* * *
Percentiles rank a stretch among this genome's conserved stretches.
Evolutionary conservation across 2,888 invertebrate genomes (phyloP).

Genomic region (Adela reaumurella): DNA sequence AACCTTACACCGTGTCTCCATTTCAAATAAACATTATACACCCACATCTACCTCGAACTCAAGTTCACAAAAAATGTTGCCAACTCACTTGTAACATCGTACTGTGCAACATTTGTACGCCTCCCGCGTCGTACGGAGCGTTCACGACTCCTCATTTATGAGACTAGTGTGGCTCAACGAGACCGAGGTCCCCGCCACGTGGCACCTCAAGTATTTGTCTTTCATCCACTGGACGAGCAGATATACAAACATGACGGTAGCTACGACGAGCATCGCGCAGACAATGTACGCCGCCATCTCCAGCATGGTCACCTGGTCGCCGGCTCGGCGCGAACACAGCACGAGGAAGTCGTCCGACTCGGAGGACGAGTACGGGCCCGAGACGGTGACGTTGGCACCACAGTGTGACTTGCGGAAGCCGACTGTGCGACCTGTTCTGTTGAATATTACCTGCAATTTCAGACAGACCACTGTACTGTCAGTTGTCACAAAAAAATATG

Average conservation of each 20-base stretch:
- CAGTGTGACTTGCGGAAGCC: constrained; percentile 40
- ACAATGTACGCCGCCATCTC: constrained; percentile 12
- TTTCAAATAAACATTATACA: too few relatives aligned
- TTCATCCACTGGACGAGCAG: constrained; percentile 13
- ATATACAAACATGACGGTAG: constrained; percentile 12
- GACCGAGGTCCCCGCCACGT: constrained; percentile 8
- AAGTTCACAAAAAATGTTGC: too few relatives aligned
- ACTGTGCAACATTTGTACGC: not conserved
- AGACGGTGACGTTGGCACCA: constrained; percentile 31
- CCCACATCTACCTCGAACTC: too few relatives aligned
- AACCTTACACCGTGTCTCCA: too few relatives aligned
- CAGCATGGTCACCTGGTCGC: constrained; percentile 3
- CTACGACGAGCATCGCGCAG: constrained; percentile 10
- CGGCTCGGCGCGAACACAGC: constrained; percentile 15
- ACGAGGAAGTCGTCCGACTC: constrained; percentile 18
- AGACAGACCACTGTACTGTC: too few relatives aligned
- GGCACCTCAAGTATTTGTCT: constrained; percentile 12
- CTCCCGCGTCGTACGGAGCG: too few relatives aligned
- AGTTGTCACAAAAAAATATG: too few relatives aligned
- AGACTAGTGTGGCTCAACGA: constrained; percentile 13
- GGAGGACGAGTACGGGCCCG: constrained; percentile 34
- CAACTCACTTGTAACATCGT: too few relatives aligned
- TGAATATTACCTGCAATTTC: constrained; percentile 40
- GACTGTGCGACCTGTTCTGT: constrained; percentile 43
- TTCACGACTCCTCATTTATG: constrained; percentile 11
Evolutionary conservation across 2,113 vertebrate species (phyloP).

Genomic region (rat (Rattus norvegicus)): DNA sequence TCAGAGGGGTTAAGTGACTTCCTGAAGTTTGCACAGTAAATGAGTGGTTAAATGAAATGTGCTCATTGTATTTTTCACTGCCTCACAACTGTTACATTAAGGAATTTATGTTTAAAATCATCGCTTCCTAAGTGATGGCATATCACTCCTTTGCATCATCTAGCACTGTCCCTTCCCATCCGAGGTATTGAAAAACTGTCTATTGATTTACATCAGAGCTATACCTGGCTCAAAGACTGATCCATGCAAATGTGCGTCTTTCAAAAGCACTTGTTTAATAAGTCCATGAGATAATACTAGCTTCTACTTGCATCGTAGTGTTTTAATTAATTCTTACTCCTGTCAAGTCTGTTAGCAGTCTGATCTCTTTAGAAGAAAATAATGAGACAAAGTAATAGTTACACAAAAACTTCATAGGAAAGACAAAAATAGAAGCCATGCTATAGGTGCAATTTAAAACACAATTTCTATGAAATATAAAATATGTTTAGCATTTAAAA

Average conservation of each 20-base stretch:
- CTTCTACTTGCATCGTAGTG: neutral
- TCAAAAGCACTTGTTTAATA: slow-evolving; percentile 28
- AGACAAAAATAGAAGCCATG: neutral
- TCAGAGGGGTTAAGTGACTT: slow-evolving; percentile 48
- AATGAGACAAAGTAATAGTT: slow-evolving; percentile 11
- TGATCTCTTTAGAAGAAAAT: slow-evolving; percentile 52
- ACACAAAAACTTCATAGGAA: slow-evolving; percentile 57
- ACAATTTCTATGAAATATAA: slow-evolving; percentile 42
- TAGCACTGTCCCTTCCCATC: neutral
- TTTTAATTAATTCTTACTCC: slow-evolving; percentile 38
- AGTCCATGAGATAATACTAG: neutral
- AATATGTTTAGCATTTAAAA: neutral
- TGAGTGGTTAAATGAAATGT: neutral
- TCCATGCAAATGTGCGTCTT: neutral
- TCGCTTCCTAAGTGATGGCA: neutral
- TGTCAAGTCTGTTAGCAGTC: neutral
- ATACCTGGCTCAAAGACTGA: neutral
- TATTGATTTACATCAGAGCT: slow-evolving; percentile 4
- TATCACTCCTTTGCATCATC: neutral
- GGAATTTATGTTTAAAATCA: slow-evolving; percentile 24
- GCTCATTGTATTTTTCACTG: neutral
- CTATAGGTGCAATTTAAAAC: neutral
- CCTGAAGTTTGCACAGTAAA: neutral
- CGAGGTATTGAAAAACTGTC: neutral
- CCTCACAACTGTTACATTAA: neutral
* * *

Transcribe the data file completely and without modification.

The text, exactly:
Percentiles rank a stretch among this genome's conserved stretches.
Evolutionary conservation across 2,888 invertebrate genomes (phyloP).

Genomic region (Adela reaumurella): DNA sequence AACCTTACACCGTGTCTCCATTTCAAATAAACATTATACACCCACATCTACCTCGAACTCAAGTTCACAAAAAATGTTGCCAACTCACTTGTAACATCGTACTGTGCAACATTTGTACGCCTCCCGCGTCGTACGGAGCGTTCACGACTCCTCATTTATGAGACTAGTGTGGCTCAACGAGACCGAGGTCCCCGCCACGTGGCACCTCAAGTATTTGTCTTTCATCCACTGGACGAGCAGATATACAAACATGACGGTAGCTACGACGAGCATCGCGCAGACAATGTACGCCGCCATCTCCAGCATGGTCACCTGGTCGCCGGCTCGGCGCGAACACAGCACGAGGAAGTCGTCCGACTCGGAGGACGAGTACGGGCCCGAGACGGTGACGTTGGCACCACAGTGTGACTTGCGGAAGCCGACTGTGCGACCTGTTCTGTTGAATATTACCTGCAATTTCAGACAGACCACTGTACTGTCAGTTGTCACAAAAAAATATG

Average conservation of each 20-base stretch:
- CAGTGTGACTTGCGGAAGCC: constrained; percentile 40
- ACAATGTACGCCGCCATCTC: constrained; percentile 12
- TTTCAAATAAACATTATACA: too few relatives aligned
- TTCATCCACTGGACGAGCAG: constrained; percentile 13
- ATATACAAACATGACGGTAG: constrained; percentile 12
- GACCGAGGTCCCCGCCACGT: constrained; percentile 8
- AAGTTCACAAAAAATGTTGC: too few relatives aligned
- ACTGTGCAACATTTGTACGC: not conserved
- AGACGGTGACGTTGGCACCA: constrained; percentile 31
- CCCACATCTACCTCGAACTC: too few relatives aligned
- AACCTTACACCGTGTCTCCA: too few relatives aligned
- CAGCATGGTCACCTGGTCGC: constrained; percentile 3
- CTACGACGAGCATCGCGCAG: constrained; percentile 10
- CGGCTCGGCGCGAACACAGC: constrained; percentile 15
- ACGAGGAAGTCGTCCGACTC: constrained; percentile 18
- AGACAGACCACTGTACTGTC: too few relatives aligned
- GGCACCTCAAGTATTTGTCT: constrained; percentile 12
- CTCCCGCGTCGTACGGAGCG: too few relatives aligned
- AGTTGTCACAAAAAAATATG: too few relatives aligned
- AGACTAGTGTGGCTCAACGA: constrained; percentile 13
- GGAGGACGAGTACGGGCCCG: constrained; percentile 34
- CAACTCACTTGTAACATCGT: too few relatives aligned
- TGAATATTACCTGCAATTTC: constrained; percentile 40
- GACTGTGCGACCTGTTCTGT: constrained; percentile 43
- TTCACGACTCCTCATTTATG: constrained; percentile 11
Evolutionary conservation across 2,113 vertebrate species (phyloP).

Genomic region (rat (Rattus norvegicus)): DNA sequence TCAGAGGGGTTAAGTGACTTCCTGAAGTTTGCACAGTAAATGAGTGGTTAAATGAAATGTGCTCATTGTATTTTTCACTGCCTCACAACTGTTACATTAAGGAATTTATGTTTAAAATCATCGCTTCCTAAGTGATGGCATATCACTCCTTTGCATCATCTAGCACTGTCCCTTCCCATCCGAGGTATTGAAAAACTGTCTATTGATTTACATCAGAGCTATACCTGGCTCAAAGACTGATCCATGCAAATGTGCGTCTTTCAAAAGCACTTGTTTAATAAGTCCATGAGATAATACTAGCTTCTACTTGCATCGTAGTGTTTTAATTAATTCTTACTCCTGTCAAGTCTGTTAGCAGTCTGATCTCTTTAGAAGAAAATAATGAGACAAAGTAATAGTTACACAAAAACTTCATAGGAAAGACAAAAATAGAAGCCATGCTATAGGTGCAATTTAAAACACAATTTCTATGAAATATAAAATATGTTTAGCATTTAAAA

Average conservation of each 20-base stretch:
- CTTCTACTTGCATCGTAGTG: neutral
- TCAAAAGCACTTGTTTAATA: slow-evolving; percentile 28
- AGACAAAAATAGAAGCCATG: neutral
- TCAGAGGGGTTAAGTGACTT: slow-evolving; percentile 48
- AATGAGACAAAGTAATAGTT: slow-evolving; percentile 11
- TGATCTCTTTAGAAGAAAAT: slow-evolving; percentile 52
- ACACAAAAACTTCATAGGAA: slow-evolving; percentile 57
- ACAATTTCTATGAAATATAA: slow-evolving; percentile 42
- TAGCACTGTCCCTTCCCATC: neutral
- TTTTAATTAATTCTTACTCC: slow-evolving; percentile 38
- AGTCCATGAGATAATACTAG: neutral
- AATATGTTTAGCATTTAAAA: neutral
- TGAGTGGTTAAATGAAATGT: neutral
- TCCATGCAAATGTGCGTCTT: neutral
- TCGCTTCCTAAGTGATGGCA: neutral
- TGTCAAGTCTGTTAGCAGTC: neutral
- ATACCTGGCTCAAAGACTGA: neutral
- TATTGATTTACATCAGAGCT: slow-evolving; percentile 4
- TATCACTCCTTTGCATCATC: neutral
- GGAATTTATGTTTAAAATCA: slow-evolving; percentile 24
- GCTCATTGTATTTTTCACTG: neutral
- CTATAGGTGCAATTTAAAAC: neutral
- CCTGAAGTTTGCACAGTAAA: neutral
- CGAGGTATTGAAAAACTGTC: neutral
- CCTCACAACTGTTACATTAA: neutral